One would need to be on a desert island to have not heard about the Humboldt Broncos tragedy. Such an immense loss connects people like nothing else. It makes daily life draw to a halt as a body tries to absorb the shockwaves. The ripples reach far, in this case, around the globe.
I am not a hockey mom. To my son’s chagrin, we had neither the finances nor the will to be in cold hockey arenas at 5:00 am on Saturday mornings to give him the option of hockey. But he is a true Canadian and plays hockey to this day, even if it meant an extra trip home to Edmonton to bring his hockey gear to the States where he now lives. Instead, our son played baseball — we exchanged cold arenas for pouring rain and freezing wind in the so-called “spring” of Alberta. His sisters all watched and cheered from an early age. Our youngest had her diapers changed in the back of the station wagon, and many “spits” were consumed over the years. I shouldn’t brag, but our son was a great pitcher. He could have gone somewhere (says every son’s mom) except he sprouted like a weed to his present 6’6″ and continued pitching would have done damage to his elbow. And that phase of life ended.
However, I understand standing behind your child and letting them pursue their dreams, or even their desires, even if some of those desires were fleeting. I also understand the responsibility of being the adult taking other people’s children on highway trips. The kids are pumped and excited for the adventure. We’re the ones that triple-check the cars, make sure all the T’s are crossed and I’s are dotted on insurance and permission forms just in case.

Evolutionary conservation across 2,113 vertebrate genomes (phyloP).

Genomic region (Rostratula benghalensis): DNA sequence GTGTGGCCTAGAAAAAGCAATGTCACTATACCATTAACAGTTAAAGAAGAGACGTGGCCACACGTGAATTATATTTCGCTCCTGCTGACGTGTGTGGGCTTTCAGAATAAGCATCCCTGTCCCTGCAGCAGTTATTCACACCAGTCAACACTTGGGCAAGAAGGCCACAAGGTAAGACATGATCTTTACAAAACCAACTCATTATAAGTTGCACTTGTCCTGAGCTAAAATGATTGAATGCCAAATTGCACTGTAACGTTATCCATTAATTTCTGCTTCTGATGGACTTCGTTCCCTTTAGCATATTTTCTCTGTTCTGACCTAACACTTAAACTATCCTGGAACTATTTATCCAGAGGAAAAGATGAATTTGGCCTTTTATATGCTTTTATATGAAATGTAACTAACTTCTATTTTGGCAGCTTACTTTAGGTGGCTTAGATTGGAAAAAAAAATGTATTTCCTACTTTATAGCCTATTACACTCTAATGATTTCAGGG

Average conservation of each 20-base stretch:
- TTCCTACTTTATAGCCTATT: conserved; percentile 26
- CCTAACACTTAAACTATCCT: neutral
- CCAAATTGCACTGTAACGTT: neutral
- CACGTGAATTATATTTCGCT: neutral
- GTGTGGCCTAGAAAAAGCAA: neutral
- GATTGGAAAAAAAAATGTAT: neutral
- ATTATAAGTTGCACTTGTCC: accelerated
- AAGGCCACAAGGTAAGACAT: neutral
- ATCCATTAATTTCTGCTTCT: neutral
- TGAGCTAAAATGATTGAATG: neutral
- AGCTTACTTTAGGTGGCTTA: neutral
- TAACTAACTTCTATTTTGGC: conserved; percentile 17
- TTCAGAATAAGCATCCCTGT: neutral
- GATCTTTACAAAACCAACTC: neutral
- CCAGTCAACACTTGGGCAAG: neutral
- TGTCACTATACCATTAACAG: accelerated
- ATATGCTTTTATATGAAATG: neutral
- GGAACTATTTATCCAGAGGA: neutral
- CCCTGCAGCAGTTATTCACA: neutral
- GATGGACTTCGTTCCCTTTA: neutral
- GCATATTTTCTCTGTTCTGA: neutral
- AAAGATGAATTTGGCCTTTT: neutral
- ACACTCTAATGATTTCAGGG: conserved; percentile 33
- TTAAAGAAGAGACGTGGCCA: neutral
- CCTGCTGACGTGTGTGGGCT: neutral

Humbolt is suffering the just in case that we all dreaded. Which is what unites us and makes us feel their pain in the core of our being. I remember one trip where we hit a snowstorm in the mountains on the way home. We had a convoy of three minivans filled (only to the legal amount according to seatbelts!) with young adults. The semis had their chains on their tires. I don’t remember exactly what happened, but there was a truck on one side, mountain on the other, a van in front of us with MY kids in it, and uncontrolled sliding happening. To this day, I can feel the fear rush to my belly. Thank God, everything ended up ok, but we sure needed to decompress at the next rest stop!
And now, a nation watches helplessly as a community grieves. These boys were in their prime, doing what they loved doing. They ARE Canada. These families ARE us. We stand with them in the only way we know how. With prayer. With solidarity. With broken hearts. So many, many lives have been deeply touched. And changed forever. The young men and their families, the hockey association, the first responders, the hospital staff. And the driver of the truck; whether he erred or not, his burden will forever be heavy. God bless you all. May He grant you peace and healing that only He can give. May the community feel love and compassion now, and in the time to come as they stumble their way into a new normal.
You are loved, and you will not be forgotten.